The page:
Good S.P.O.R.T.smanship

GoodSportsmanship.GIF (88625 bytes)

by Peter Cozmy

Inner city life can be very rough at times. Especially for children and young adults. The problems that all of society faces seem to be more prevalent in urban areas. Drugs, violent crimes, lack of resources, and single parent households can contribute to an environment filled with strife or even hatred. As a result, kids often end up releasing their aggression in a negative way. There does exist, however, a positive alternative. Thanks to the Special Program of Recreational Therapy (S.P.O.R.T.), young people living in the inner city have an opportunity to turn their aggression into athleticism.

Its founder, Terry Riggs, heads the S.P.O.R.T.’s Ministry of Ohio. The program started approximately ten years ago. Riggs began handing out flyers at churches, and inviting kids to meet at ballparks to play sports. He would then ask professional athletes that he knew to come and speak to the kids. Businesses soon began supporting the program and it eventually became a non profit organization. The program has since grown to support over 1200 young people each year.

The program is designed to do more than just let kids play sports. It teaches kids a sense of right and wrong. It enables them to work together with other people their age in a positive way. It stresses the importance of good sportsmanship and proper behavior. After a child has been in the program a while and becomes established, local churches are contacted to try to get the kids involved. Riggs is currently writing nearly 200 churches to see if they will take in kids from the court systems. Sometimes they can avoid serving time by getting involved with churches and community services.

Although the S.P.O.R.T.'s ministry is aimed at helping under privileged children in the inner cities, many different kids are involved. Males or females up to 18 years of age all participate. It is a program that not only touches the Christian community, but the secular community as well. Muslim, Catholic, and even Buddhist children have enrolled. The governor has even expressed interest in involving the S.P.O.R.T.s ministry with the state's current programs to help kids on probation or in correctional facilities. The program has already changed the lives of many troubled youth.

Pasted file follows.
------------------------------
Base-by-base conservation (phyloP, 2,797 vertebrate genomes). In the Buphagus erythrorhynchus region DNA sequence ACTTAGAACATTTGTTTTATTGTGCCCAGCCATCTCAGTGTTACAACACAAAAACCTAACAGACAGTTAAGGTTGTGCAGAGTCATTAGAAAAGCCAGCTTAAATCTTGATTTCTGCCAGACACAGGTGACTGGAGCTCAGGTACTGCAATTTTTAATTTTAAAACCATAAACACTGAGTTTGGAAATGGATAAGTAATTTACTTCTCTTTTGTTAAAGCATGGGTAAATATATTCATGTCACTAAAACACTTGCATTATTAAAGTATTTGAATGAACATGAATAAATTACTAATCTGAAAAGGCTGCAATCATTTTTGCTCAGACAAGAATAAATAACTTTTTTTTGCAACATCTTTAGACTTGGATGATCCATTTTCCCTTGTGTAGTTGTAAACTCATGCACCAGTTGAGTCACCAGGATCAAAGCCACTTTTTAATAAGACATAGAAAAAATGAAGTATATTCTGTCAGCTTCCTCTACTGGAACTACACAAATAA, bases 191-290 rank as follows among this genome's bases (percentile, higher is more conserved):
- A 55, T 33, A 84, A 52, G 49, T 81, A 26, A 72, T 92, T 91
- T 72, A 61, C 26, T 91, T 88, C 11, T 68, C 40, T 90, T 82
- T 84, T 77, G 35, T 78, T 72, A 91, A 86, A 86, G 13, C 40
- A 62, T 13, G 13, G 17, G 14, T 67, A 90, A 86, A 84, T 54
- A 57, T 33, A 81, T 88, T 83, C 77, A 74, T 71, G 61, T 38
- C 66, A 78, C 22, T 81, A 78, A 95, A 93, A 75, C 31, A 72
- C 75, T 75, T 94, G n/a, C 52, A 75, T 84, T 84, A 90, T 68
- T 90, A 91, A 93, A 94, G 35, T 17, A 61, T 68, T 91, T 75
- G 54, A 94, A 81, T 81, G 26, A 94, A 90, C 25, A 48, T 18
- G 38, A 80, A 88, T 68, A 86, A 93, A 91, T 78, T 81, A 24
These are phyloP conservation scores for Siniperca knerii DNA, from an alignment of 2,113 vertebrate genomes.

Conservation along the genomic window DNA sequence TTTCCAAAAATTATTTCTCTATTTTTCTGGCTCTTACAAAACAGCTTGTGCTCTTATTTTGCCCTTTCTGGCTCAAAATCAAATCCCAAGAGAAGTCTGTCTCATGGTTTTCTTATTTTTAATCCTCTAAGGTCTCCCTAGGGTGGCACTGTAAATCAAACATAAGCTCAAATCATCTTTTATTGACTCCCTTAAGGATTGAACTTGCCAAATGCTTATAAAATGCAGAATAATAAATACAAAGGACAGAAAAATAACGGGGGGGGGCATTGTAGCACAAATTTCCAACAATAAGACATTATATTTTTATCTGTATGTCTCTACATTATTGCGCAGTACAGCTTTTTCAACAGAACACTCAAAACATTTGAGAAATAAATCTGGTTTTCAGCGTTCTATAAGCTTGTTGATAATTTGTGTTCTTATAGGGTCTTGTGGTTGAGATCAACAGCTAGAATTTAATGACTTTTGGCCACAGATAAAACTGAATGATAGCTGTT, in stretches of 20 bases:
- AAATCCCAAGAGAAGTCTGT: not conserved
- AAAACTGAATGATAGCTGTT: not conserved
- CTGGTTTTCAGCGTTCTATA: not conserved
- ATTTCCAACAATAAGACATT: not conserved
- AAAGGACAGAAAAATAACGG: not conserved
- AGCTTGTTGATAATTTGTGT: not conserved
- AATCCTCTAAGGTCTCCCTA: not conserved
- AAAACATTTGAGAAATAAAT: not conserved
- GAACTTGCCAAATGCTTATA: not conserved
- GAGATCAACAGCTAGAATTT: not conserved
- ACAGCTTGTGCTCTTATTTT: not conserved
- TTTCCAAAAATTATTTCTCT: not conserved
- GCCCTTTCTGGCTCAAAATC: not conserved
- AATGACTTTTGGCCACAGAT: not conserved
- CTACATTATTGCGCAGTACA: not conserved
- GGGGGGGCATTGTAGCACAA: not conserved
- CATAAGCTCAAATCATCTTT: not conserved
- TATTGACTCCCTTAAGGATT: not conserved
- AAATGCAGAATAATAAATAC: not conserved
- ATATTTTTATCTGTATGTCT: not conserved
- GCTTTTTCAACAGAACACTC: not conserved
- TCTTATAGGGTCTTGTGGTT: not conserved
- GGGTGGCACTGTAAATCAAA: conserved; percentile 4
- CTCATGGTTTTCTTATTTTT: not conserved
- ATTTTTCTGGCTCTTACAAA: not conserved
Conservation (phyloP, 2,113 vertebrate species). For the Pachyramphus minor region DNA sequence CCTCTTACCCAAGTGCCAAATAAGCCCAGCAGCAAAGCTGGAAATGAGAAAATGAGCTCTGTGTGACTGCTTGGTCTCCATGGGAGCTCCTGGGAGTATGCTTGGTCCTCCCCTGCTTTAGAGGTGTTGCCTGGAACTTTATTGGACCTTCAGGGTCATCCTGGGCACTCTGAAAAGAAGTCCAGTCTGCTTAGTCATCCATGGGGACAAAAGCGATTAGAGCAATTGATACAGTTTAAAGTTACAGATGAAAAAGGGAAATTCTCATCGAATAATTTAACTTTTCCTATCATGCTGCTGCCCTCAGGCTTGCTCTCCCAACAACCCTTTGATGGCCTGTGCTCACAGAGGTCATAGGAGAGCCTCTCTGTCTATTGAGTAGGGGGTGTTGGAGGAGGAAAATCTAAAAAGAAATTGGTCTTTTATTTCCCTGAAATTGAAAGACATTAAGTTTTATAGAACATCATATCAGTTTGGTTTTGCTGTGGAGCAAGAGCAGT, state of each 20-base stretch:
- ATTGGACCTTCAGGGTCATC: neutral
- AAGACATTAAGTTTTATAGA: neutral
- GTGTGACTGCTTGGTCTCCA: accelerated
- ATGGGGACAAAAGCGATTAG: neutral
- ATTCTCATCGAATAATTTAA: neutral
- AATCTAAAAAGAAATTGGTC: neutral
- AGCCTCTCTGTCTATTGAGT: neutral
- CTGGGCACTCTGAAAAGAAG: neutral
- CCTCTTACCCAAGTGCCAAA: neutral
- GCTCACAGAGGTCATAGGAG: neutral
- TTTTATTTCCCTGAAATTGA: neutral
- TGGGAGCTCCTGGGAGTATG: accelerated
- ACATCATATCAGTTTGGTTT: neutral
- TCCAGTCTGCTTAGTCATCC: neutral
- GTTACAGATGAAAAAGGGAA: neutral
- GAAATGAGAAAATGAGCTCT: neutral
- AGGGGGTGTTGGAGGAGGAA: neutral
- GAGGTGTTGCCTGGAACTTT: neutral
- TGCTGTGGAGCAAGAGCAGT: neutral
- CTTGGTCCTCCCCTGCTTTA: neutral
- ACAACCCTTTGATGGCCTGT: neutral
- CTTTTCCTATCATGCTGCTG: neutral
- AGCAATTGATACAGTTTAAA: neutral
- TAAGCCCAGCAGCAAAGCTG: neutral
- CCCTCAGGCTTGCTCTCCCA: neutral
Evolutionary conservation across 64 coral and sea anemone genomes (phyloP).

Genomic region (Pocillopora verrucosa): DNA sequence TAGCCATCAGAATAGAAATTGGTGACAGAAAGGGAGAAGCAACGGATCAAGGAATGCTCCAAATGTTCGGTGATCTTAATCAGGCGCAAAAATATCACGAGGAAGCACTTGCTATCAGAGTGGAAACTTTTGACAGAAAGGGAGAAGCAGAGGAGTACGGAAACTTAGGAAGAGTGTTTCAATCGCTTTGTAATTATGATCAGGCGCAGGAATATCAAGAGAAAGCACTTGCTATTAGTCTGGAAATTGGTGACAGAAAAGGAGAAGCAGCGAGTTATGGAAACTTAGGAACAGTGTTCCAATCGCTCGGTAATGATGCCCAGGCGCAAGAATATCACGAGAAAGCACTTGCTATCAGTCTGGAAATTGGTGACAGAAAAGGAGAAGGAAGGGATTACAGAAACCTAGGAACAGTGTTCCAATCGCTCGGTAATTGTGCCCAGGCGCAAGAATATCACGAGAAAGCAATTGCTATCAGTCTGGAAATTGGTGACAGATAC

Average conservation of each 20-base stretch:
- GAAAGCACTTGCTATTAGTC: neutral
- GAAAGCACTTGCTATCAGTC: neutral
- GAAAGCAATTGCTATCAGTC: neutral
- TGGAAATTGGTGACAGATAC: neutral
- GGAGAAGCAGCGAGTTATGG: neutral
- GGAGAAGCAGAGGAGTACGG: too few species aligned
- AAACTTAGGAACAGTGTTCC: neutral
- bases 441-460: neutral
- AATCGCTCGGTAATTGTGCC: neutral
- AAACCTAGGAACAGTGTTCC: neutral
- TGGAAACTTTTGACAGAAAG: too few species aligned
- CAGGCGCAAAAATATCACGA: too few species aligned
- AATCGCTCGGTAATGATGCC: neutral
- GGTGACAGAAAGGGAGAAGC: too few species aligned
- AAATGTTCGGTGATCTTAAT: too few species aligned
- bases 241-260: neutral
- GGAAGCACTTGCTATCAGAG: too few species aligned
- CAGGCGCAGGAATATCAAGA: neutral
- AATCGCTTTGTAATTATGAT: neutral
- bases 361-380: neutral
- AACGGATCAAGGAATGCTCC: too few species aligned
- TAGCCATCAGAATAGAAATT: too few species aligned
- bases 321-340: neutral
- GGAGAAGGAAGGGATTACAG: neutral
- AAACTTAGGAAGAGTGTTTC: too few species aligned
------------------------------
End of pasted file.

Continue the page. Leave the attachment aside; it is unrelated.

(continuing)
Riggs says that most kids are used to getting their own way. The ministry offers structure, and rules that they must learn to follow. Sometimes it can be a very new experience for kids used to doing their own thing. "Consistency is their enemy," said Riggs. "That's how they get away with things. If they're coming from single parent homes, you play one against the other, the parent that's in house against the parent that's out of the house. They play the teacher against the parent. So they get really good at it by the age of nine." The program also uses athletes to excite kids about the program. Former athletes such as basketball player, Freeman Blades, Cleveland Indian’s player Joe Charbenou, and Brown’s defensive back, Mark Harper, come in and speak to the kids. Positive role models are very important in today's world. Especially role models that know that there is more to life than just right and wrong. Mark Harper said, "I accepted Christ at an early age, and really took it real serious when I got into college, and I know that's the reason why God's using me in a lot of different ways right now, in areas dealing with kids and people in general life. That's my number one thing."

Ultimately it is up to each individual whether or not they want to believe in God. In proverbs 22:6, however, it says, "Train a child in the way he should go, and when he is old he will not turn from it." The S.P.O.R.T.'s Ministry of Ohio can be a great first step in that training process. Even if the kids choose not to accept Jesus into their hearts, now, a seed is planted. Perhaps one day it will grow, and the kids will have an opportunity to turn their athleticism into evangelism.